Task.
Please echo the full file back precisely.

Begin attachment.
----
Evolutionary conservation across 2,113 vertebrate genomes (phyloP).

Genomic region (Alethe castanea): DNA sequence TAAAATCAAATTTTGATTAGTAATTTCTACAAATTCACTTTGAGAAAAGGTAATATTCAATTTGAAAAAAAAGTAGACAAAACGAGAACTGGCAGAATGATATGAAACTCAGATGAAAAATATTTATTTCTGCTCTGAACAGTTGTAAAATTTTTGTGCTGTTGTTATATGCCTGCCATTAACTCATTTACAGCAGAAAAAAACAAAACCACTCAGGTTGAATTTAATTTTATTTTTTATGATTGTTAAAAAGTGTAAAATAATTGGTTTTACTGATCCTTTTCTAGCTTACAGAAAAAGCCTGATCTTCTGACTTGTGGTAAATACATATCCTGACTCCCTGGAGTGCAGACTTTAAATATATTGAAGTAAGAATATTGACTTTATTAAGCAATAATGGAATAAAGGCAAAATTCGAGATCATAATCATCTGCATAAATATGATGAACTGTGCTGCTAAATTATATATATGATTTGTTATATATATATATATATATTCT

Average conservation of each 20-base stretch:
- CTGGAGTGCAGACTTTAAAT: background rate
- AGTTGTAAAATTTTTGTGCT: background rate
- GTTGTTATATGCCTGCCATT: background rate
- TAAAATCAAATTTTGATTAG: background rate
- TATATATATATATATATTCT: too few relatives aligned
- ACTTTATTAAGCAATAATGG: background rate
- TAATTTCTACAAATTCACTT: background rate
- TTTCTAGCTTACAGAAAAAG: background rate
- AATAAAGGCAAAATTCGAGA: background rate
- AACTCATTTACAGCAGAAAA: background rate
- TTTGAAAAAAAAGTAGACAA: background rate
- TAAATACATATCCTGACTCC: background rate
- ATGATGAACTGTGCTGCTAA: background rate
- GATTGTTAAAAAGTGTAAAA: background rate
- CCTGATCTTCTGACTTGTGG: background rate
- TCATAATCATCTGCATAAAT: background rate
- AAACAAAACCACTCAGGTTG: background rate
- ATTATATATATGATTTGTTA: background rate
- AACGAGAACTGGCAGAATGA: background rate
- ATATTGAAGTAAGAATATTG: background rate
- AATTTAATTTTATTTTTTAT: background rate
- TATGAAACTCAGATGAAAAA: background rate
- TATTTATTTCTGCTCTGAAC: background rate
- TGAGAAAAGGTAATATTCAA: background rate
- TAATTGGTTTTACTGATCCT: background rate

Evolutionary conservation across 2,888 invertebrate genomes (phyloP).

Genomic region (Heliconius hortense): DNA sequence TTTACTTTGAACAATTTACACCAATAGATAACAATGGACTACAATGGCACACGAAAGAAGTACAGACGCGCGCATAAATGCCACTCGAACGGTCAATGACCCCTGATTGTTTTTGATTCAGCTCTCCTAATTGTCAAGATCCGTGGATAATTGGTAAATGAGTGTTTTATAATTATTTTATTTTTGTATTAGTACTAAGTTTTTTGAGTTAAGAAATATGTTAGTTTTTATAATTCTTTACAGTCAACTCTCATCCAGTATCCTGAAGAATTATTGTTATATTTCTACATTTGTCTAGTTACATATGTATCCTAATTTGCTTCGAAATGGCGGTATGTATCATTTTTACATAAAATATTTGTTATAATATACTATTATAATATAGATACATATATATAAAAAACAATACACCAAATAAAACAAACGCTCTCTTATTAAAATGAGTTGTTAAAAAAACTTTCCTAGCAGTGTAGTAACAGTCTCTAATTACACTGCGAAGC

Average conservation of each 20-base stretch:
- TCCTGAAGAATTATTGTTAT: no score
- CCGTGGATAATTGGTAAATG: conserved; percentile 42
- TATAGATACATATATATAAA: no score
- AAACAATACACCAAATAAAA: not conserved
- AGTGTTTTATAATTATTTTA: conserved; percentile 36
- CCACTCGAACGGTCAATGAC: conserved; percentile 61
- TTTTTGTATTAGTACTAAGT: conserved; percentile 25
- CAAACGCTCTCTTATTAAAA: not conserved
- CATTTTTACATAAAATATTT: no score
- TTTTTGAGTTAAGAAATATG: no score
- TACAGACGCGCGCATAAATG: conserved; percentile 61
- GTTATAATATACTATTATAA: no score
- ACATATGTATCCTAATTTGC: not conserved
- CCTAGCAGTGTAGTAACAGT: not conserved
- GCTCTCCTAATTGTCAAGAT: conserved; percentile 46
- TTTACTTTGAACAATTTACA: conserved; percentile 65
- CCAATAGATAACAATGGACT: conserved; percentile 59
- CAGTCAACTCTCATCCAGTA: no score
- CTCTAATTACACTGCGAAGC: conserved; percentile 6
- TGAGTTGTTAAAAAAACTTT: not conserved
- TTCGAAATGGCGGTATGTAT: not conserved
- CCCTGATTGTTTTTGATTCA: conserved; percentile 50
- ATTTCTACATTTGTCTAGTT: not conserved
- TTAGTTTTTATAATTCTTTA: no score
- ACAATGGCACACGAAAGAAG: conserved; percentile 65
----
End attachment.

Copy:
Evolutionary conservation across 2,113 vertebrate genomes (phyloP).

Genomic region (Alethe castanea): DNA sequence TAAAATCAAATTTTGATTAGTAATTTCTACAAATTCACTTTGAGAAAAGGTAATATTCAATTTGAAAAAAAAGTAGACAAAACGAGAACTGGCAGAATGATATGAAACTCAGATGAAAAATATTTATTTCTGCTCTGAACAGTTGTAAAATTTTTGTGCTGTTGTTATATGCCTGCCATTAACTCATTTACAGCAGAAAAAAACAAAACCACTCAGGTTGAATTTAATTTTATTTTTTATGATTGTTAAAAAGTGTAAAATAATTGGTTTTACTGATCCTTTTCTAGCTTACAGAAAAAGCCTGATCTTCTGACTTGTGGTAAATACATATCCTGACTCCCTGGAGTGCAGACTTTAAATATATTGAAGTAAGAATATTGACTTTATTAAGCAATAATGGAATAAAGGCAAAATTCGAGATCATAATCATCTGCATAAATATGATGAACTGTGCTGCTAAATTATATATATGATTTGTTATATATATATATATATATTCT

Average conservation of each 20-base stretch:
- CTGGAGTGCAGACTTTAAAT: background rate
- AGTTGTAAAATTTTTGTGCT: background rate
- GTTGTTATATGCCTGCCATT: background rate
- TAAAATCAAATTTTGATTAG: background rate
- TATATATATATATATATTCT: too few relatives aligned
- ACTTTATTAAGCAATAATGG: background rate
- TAATTTCTACAAATTCACTT: background rate
- TTTCTAGCTTACAGAAAAAG: background rate
- AATAAAGGCAAAATTCGAGA: background rate
- AACTCATTTACAGCAGAAAA: background rate
- TTTGAAAAAAAAGTAGACAA: background rate
- TAAATACATATCCTGACTCC: background rate
- ATGATGAACTGTGCTGCTAA: background rate
- GATTGTTAAAAAGTGTAAAA: background rate
- CCTGATCTTCTGACTTGTGG: background rate
- TCATAATCATCTGCATAAAT: background rate
- AAACAAAACCACTCAGGTTG: background rate
- ATTATATATATGATTTGTTA: background rate
- AACGAGAACTGGCAGAATGA: background rate
- ATATTGAAGTAAGAATATTG: background rate
- AATTTAATTTTATTTTTTAT: background rate
- TATGAAACTCAGATGAAAAA: background rate
- TATTTATTTCTGCTCTGAAC: background rate
- TGAGAAAAGGTAATATTCAA: background rate
- TAATTGGTTTTACTGATCCT: background rate

Evolutionary conservation across 2,888 invertebrate genomes (phyloP).

Genomic region (Heliconius hortense): DNA sequence TTTACTTTGAACAATTTACACCAATAGATAACAATGGACTACAATGGCACACGAAAGAAGTACAGACGCGCGCATAAATGCCACTCGAACGGTCAATGACCCCTGATTGTTTTTGATTCAGCTCTCCTAATTGTCAAGATCCGTGGATAATTGGTAAATGAGTGTTTTATAATTATTTTATTTTTGTATTAGTACTAAGTTTTTTGAGTTAAGAAATATGTTAGTTTTTATAATTCTTTACAGTCAACTCTCATCCAGTATCCTGAAGAATTATTGTTATATTTCTACATTTGTCTAGTTACATATGTATCCTAATTTGCTTCGAAATGGCGGTATGTATCATTTTTACATAAAATATTTGTTATAATATACTATTATAATATAGATACATATATATAAAAAACAATACACCAAATAAAACAAACGCTCTCTTATTAAAATGAGTTGTTAAAAAAACTTTCCTAGCAGTGTAGTAACAGTCTCTAATTACACTGCGAAGC

Average conservation of each 20-base stretch:
- TCCTGAAGAATTATTGTTAT: no score
- CCGTGGATAATTGGTAAATG: conserved; percentile 42
- TATAGATACATATATATAAA: no score
- AAACAATACACCAAATAAAA: not conserved
- AGTGTTTTATAATTATTTTA: conserved; percentile 36
- CCACTCGAACGGTCAATGAC: conserved; percentile 61
- TTTTTGTATTAGTACTAAGT: conserved; percentile 25
- CAAACGCTCTCTTATTAAAA: not conserved
- CATTTTTACATAAAATATTT: no score
- TTTTTGAGTTAAGAAATATG: no score
- TACAGACGCGCGCATAAATG: conserved; percentile 61
- GTTATAATATACTATTATAA: no score
- ACATATGTATCCTAATTTGC: not conserved
- CCTAGCAGTGTAGTAACAGT: not conserved
- GCTCTCCTAATTGTCAAGAT: conserved; percentile 46
- TTTACTTTGAACAATTTACA: conserved; percentile 65
- CCAATAGATAACAATGGACT: conserved; percentile 59
- CAGTCAACTCTCATCCAGTA: no score
- CTCTAATTACACTGCGAAGC: conserved; percentile 6
- TGAGTTGTTAAAAAAACTTT: not conserved
- TTCGAAATGGCGGTATGTAT: not conserved
- CCCTGATTGTTTTTGATTCA: conserved; percentile 50
- ATTTCTACATTTGTCTAGTT: not conserved
- TTAGTTTTTATAATTCTTTA: no score
- ACAATGGCACACGAAAGAAG: conserved; percentile 65